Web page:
What’s in My Glass? Tannat
This week I did the unthinkable.
I drank red wine well before noon. And I loved it.
Like having pancakes for dinner, I woke up a little crazy on Monday and decided to have dinner for breakfast–and what better to go with my topsy-turvy day than a bottle glass of Tannat, a classically French grape variety that’s now thriving in the Southern hemisphere as the national grape of Uruguay. (I didn’t even know they had grapes in Uruguay….)
I’d snatched up a bottle of the 2007 Reserva from Domaine Monte de Luz, which I considered a steal at $7.99, and fairly guzzled delicately sipped the juice alonside a Moroccan tagine–ripe with chickpeas, cinnamon, and cumin and a couscous salad similar to this one.
The two went together about as well as the words ‘Topsy’ and ‘Turvy.‘ The tannat had heavy smells of leather, dried fruit, and spice (not unlike teriyaki beef jerky), and was smooth in my mouth with just enough of that red wine bite at the end of a blackberry finish to remind me why most people save red wine for night time, and not to have too much of it before yoga lest my downward dog become a dead dog.
From what I’ve seen, Tannat tends to be a bargain coming in anywhere from $8-$20 in the NYC area, and it’s food friendliness makes it an asset. I’d put it with anything well-spiced (but not overly spicy) like Moroccan cuisine, or alongside braised or grilled red meat (ribs jumped to mind).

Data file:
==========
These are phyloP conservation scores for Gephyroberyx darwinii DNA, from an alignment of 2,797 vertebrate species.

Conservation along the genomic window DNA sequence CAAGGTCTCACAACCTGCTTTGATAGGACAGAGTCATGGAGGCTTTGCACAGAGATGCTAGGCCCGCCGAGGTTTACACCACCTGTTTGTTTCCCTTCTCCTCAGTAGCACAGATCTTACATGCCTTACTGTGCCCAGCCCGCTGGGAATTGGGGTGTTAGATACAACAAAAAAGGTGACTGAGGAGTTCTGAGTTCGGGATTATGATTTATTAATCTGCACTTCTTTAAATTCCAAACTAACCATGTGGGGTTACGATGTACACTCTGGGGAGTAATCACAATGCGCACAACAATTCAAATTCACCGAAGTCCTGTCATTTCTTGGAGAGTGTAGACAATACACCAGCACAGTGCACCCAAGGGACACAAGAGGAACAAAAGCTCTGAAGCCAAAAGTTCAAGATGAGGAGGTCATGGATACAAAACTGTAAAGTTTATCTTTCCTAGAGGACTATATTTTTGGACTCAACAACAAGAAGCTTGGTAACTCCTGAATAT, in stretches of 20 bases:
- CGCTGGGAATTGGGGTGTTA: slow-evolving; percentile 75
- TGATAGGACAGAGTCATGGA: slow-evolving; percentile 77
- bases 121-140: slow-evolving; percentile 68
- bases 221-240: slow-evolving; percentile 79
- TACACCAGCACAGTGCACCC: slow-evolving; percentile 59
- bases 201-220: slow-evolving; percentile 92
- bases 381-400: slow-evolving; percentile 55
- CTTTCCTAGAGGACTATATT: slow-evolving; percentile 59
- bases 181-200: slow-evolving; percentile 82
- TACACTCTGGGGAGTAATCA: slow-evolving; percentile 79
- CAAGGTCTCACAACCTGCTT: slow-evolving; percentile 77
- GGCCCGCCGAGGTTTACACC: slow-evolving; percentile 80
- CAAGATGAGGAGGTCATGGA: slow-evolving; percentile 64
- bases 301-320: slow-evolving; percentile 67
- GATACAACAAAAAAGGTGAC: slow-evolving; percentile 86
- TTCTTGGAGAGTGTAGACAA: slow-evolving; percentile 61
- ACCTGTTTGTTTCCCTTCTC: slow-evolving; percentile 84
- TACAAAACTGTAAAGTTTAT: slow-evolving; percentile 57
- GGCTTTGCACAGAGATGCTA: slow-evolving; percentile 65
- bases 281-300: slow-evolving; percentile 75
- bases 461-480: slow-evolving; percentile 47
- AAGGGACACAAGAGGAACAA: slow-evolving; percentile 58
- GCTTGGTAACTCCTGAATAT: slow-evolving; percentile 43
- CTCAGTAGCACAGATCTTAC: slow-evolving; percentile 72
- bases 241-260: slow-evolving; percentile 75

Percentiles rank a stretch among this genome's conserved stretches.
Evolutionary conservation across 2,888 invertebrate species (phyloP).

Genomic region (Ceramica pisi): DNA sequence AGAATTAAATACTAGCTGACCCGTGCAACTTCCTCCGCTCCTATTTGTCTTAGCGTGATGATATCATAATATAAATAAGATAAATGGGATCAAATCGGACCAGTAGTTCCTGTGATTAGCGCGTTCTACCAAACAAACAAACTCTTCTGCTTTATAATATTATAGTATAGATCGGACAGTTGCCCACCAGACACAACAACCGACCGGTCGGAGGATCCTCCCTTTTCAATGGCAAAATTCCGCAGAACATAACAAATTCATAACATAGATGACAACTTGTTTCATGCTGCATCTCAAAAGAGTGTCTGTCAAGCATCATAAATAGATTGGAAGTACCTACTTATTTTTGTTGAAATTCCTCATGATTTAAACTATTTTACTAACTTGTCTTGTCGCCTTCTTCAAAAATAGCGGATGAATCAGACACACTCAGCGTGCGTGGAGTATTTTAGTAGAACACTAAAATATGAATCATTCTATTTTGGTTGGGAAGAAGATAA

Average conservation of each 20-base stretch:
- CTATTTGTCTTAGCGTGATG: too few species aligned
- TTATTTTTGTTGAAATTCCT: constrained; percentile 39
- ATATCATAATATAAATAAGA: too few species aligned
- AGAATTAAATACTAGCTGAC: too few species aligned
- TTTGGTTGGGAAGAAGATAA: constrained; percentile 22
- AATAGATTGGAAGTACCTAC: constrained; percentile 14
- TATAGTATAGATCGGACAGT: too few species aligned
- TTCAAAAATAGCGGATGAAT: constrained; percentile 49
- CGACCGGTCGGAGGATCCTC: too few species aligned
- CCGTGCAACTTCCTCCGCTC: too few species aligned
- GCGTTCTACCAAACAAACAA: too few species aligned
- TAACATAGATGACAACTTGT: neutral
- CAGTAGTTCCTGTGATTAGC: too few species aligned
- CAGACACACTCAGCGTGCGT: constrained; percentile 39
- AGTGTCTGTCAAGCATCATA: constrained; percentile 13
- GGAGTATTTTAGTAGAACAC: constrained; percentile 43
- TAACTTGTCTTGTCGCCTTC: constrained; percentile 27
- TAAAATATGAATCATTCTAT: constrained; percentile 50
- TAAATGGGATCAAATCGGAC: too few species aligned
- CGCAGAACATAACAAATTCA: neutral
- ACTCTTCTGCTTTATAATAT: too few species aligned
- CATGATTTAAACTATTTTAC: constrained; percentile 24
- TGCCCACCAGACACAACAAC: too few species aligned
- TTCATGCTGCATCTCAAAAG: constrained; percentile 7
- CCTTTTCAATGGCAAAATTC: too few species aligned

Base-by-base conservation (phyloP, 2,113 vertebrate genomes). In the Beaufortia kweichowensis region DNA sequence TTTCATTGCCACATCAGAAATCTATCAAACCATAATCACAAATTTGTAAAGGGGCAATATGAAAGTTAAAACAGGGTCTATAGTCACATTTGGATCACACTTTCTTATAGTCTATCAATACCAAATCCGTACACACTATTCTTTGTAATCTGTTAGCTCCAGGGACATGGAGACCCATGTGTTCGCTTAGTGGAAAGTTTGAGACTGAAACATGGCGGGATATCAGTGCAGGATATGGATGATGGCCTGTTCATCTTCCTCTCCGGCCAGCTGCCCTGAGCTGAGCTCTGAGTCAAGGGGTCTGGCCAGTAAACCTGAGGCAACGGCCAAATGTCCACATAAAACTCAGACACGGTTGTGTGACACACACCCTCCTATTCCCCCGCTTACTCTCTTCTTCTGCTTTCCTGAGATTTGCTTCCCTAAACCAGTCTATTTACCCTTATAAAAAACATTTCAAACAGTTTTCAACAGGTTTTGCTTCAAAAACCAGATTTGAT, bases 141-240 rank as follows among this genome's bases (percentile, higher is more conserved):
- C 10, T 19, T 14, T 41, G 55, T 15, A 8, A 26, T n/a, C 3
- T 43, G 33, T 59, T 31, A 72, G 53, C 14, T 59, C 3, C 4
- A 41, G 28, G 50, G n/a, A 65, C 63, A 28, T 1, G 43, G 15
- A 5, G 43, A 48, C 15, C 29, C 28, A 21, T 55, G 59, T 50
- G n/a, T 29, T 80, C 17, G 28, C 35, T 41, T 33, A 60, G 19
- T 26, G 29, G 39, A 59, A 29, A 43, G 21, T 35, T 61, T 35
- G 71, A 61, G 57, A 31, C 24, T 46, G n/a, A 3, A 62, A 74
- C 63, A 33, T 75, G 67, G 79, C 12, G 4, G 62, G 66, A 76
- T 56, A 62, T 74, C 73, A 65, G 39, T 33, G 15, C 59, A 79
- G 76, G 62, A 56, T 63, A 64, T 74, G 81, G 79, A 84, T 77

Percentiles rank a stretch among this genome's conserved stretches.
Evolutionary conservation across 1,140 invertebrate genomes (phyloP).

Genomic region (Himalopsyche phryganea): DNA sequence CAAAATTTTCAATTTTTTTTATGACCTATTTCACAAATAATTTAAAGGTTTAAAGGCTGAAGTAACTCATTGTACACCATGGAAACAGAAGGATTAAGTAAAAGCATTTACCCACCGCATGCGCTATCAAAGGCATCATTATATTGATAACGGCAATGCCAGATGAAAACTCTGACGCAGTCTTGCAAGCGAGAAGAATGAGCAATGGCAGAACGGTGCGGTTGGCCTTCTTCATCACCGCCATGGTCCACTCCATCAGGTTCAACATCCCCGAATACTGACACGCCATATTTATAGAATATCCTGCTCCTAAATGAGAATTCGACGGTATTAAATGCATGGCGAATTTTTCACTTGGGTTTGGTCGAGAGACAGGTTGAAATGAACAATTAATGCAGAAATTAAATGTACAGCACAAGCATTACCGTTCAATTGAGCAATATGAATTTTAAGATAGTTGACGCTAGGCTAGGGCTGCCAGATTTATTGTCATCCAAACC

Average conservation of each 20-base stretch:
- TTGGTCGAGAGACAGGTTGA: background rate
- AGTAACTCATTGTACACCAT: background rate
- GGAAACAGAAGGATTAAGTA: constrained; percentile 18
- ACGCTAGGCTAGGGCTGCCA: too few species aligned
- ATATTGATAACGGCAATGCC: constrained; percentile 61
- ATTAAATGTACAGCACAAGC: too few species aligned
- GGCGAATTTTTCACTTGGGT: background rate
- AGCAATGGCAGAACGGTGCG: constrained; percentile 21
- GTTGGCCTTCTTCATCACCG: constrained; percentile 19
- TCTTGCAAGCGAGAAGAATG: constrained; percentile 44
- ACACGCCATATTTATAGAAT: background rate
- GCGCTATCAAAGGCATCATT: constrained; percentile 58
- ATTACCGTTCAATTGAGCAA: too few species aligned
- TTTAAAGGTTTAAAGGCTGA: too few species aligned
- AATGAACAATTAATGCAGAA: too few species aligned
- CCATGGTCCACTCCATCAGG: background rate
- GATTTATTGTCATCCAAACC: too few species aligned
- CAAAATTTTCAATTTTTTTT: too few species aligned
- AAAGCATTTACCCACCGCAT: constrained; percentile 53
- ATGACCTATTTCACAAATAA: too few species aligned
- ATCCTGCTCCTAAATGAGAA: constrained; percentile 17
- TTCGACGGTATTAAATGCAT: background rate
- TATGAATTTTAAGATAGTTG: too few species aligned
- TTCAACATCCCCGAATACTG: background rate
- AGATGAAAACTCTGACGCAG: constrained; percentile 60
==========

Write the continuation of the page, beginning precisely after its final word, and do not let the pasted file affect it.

Laura Loves: Breaking rules, especially those regarding wine drinking at certain times of the day.
This recipe for Lemon-Ricotta pancakes which make a great breakfast/dessert/dinner with prosecco on the side.
Fun Facts: Wine review giant Snooth gave this Tannat 3.5 out of 5 glasses (their star equivalent).
Uruguay is the only country where Tannat takes up a majority of grape plantings.
Tannat has the highest level of heart health-inducing procyanidins of any wine grape, a leading suspicision as to why men in the Tannat-rich region of Madiran in Southwestern France tend to live well past 90.
A little (mis) Adventure: In an effort to find additional food friends for this juice, I may have sampled it alongside various snacks/dips/edible objects in my kitchen. I’ll tell you right now, Tannat does not go well with Pepperjack cheese, olive tapenade, or salsa–the overtly spicy/salty flavors of all three bring out otherwise gentle, nice-guy tannins and turn this juice into pucker-inducing plonk.